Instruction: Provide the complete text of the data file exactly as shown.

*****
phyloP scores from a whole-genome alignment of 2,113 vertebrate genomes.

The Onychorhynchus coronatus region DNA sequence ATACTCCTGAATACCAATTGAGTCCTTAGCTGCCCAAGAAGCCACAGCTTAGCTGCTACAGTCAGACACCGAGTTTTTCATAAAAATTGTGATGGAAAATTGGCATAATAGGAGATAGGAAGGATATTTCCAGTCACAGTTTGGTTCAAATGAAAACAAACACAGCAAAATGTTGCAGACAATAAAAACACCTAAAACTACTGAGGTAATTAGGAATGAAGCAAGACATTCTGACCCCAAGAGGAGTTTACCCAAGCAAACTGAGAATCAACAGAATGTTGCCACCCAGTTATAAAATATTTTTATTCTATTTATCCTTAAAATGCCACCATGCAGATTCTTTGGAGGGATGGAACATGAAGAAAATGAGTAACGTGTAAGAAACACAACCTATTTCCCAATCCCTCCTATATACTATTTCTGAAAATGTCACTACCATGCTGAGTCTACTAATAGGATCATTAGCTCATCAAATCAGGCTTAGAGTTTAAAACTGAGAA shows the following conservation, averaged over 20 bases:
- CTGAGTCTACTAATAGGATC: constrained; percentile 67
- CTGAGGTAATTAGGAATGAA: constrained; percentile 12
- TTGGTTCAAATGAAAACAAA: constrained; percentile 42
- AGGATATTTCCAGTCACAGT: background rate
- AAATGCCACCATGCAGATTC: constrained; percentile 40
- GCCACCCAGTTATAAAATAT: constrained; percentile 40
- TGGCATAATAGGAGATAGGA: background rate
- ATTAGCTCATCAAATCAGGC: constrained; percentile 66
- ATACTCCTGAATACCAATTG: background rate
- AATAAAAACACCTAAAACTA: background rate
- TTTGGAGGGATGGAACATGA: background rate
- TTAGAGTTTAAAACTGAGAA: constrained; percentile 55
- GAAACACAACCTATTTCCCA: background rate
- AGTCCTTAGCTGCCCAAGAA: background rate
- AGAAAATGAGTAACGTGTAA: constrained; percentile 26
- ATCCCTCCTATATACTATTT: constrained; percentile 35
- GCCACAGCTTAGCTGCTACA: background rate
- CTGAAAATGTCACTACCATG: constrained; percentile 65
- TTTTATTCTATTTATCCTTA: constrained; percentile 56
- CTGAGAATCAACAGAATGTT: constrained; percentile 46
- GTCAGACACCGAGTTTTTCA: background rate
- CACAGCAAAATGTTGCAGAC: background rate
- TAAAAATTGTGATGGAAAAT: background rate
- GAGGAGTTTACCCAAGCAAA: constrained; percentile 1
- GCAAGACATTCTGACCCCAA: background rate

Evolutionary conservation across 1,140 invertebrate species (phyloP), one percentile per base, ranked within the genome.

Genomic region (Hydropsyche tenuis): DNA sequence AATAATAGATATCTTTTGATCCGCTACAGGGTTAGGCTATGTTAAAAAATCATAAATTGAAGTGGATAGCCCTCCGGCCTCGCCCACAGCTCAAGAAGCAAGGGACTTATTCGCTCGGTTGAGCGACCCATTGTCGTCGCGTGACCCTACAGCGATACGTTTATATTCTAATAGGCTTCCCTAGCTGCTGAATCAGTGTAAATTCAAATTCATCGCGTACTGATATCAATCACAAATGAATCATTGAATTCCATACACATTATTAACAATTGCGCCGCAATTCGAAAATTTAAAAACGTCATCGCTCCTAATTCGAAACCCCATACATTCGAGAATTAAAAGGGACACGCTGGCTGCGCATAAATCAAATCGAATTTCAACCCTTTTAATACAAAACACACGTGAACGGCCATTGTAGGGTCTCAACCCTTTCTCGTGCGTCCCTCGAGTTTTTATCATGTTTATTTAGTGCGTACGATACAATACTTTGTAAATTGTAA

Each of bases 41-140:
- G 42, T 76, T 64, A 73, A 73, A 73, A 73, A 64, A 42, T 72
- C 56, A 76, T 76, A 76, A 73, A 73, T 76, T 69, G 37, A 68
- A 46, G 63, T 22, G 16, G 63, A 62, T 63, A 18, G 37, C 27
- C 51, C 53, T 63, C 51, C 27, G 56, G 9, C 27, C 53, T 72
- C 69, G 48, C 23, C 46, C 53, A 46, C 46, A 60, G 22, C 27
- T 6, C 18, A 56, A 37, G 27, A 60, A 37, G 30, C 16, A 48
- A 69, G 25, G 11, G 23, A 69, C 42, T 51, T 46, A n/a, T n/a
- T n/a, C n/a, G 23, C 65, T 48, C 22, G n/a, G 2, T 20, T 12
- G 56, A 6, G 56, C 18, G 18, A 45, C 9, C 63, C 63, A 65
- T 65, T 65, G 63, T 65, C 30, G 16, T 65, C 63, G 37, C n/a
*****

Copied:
phyloP scores from a whole-genome alignment of 2,113 vertebrate genomes.

The Onychorhynchus coronatus region DNA sequence ATACTCCTGAATACCAATTGAGTCCTTAGCTGCCCAAGAAGCCACAGCTTAGCTGCTACAGTCAGACACCGAGTTTTTCATAAAAATTGTGATGGAAAATTGGCATAATAGGAGATAGGAAGGATATTTCCAGTCACAGTTTGGTTCAAATGAAAACAAACACAGCAAAATGTTGCAGACAATAAAAACACCTAAAACTACTGAGGTAATTAGGAATGAAGCAAGACATTCTGACCCCAAGAGGAGTTTACCCAAGCAAACTGAGAATCAACAGAATGTTGCCACCCAGTTATAAAATATTTTTATTCTATTTATCCTTAAAATGCCACCATGCAGATTCTTTGGAGGGATGGAACATGAAGAAAATGAGTAACGTGTAAGAAACACAACCTATTTCCCAATCCCTCCTATATACTATTTCTGAAAATGTCACTACCATGCTGAGTCTACTAATAGGATCATTAGCTCATCAAATCAGGCTTAGAGTTTAAAACTGAGAA shows the following conservation, averaged over 20 bases:
- CTGAGTCTACTAATAGGATC: constrained; percentile 67
- CTGAGGTAATTAGGAATGAA: constrained; percentile 12
- TTGGTTCAAATGAAAACAAA: constrained; percentile 42
- AGGATATTTCCAGTCACAGT: background rate
- AAATGCCACCATGCAGATTC: constrained; percentile 40
- GCCACCCAGTTATAAAATAT: constrained; percentile 40
- TGGCATAATAGGAGATAGGA: background rate
- ATTAGCTCATCAAATCAGGC: constrained; percentile 66
- ATACTCCTGAATACCAATTG: background rate
- AATAAAAACACCTAAAACTA: background rate
- TTTGGAGGGATGGAACATGA: background rate
- TTAGAGTTTAAAACTGAGAA: constrained; percentile 55
- GAAACACAACCTATTTCCCA: background rate
- AGTCCTTAGCTGCCCAAGAA: background rate
- AGAAAATGAGTAACGTGTAA: constrained; percentile 26
- ATCCCTCCTATATACTATTT: constrained; percentile 35
- GCCACAGCTTAGCTGCTACA: background rate
- CTGAAAATGTCACTACCATG: constrained; percentile 65
- TTTTATTCTATTTATCCTTA: constrained; percentile 56
- CTGAGAATCAACAGAATGTT: constrained; percentile 46
- GTCAGACACCGAGTTTTTCA: background rate
- CACAGCAAAATGTTGCAGAC: background rate
- TAAAAATTGTGATGGAAAAT: background rate
- GAGGAGTTTACCCAAGCAAA: constrained; percentile 1
- GCAAGACATTCTGACCCCAA: background rate

Evolutionary conservation across 1,140 invertebrate species (phyloP), one percentile per base, ranked within the genome.

Genomic region (Hydropsyche tenuis): DNA sequence AATAATAGATATCTTTTGATCCGCTACAGGGTTAGGCTATGTTAAAAAATCATAAATTGAAGTGGATAGCCCTCCGGCCTCGCCCACAGCTCAAGAAGCAAGGGACTTATTCGCTCGGTTGAGCGACCCATTGTCGTCGCGTGACCCTACAGCGATACGTTTATATTCTAATAGGCTTCCCTAGCTGCTGAATCAGTGTAAATTCAAATTCATCGCGTACTGATATCAATCACAAATGAATCATTGAATTCCATACACATTATTAACAATTGCGCCGCAATTCGAAAATTTAAAAACGTCATCGCTCCTAATTCGAAACCCCATACATTCGAGAATTAAAAGGGACACGCTGGCTGCGCATAAATCAAATCGAATTTCAACCCTTTTAATACAAAACACACGTGAACGGCCATTGTAGGGTCTCAACCCTTTCTCGTGCGTCCCTCGAGTTTTTATCATGTTTATTTAGTGCGTACGATACAATACTTTGTAAATTGTAA

Each of bases 41-140:
- G 42, T 76, T 64, A 73, A 73, A 73, A 73, A 64, A 42, T 72
- C 56, A 76, T 76, A 76, A 73, A 73, T 76, T 69, G 37, A 68
- A 46, G 63, T 22, G 16, G 63, A 62, T 63, A 18, G 37, C 27
- C 51, C 53, T 63, C 51, C 27, G 56, G 9, C 27, C 53, T 72
- C 69, G 48, C 23, C 46, C 53, A 46, C 46, A 60, G 22, C 27
- T 6, C 18, A 56, A 37, G 27, A 60, A 37, G 30, C 16, A 48
- A 69, G 25, G 11, G 23, A 69, C 42, T 51, T 46, A n/a, T n/a
- T n/a, C n/a, G 23, C 65, T 48, C 22, G n/a, G 2, T 20, T 12
- G 56, A 6, G 56, C 18, G 18, A 45, C 9, C 63, C 63, A 65
- T 65, T 65, G 63, T 65, C 30, G 16, T 65, C 63, G 37, C n/a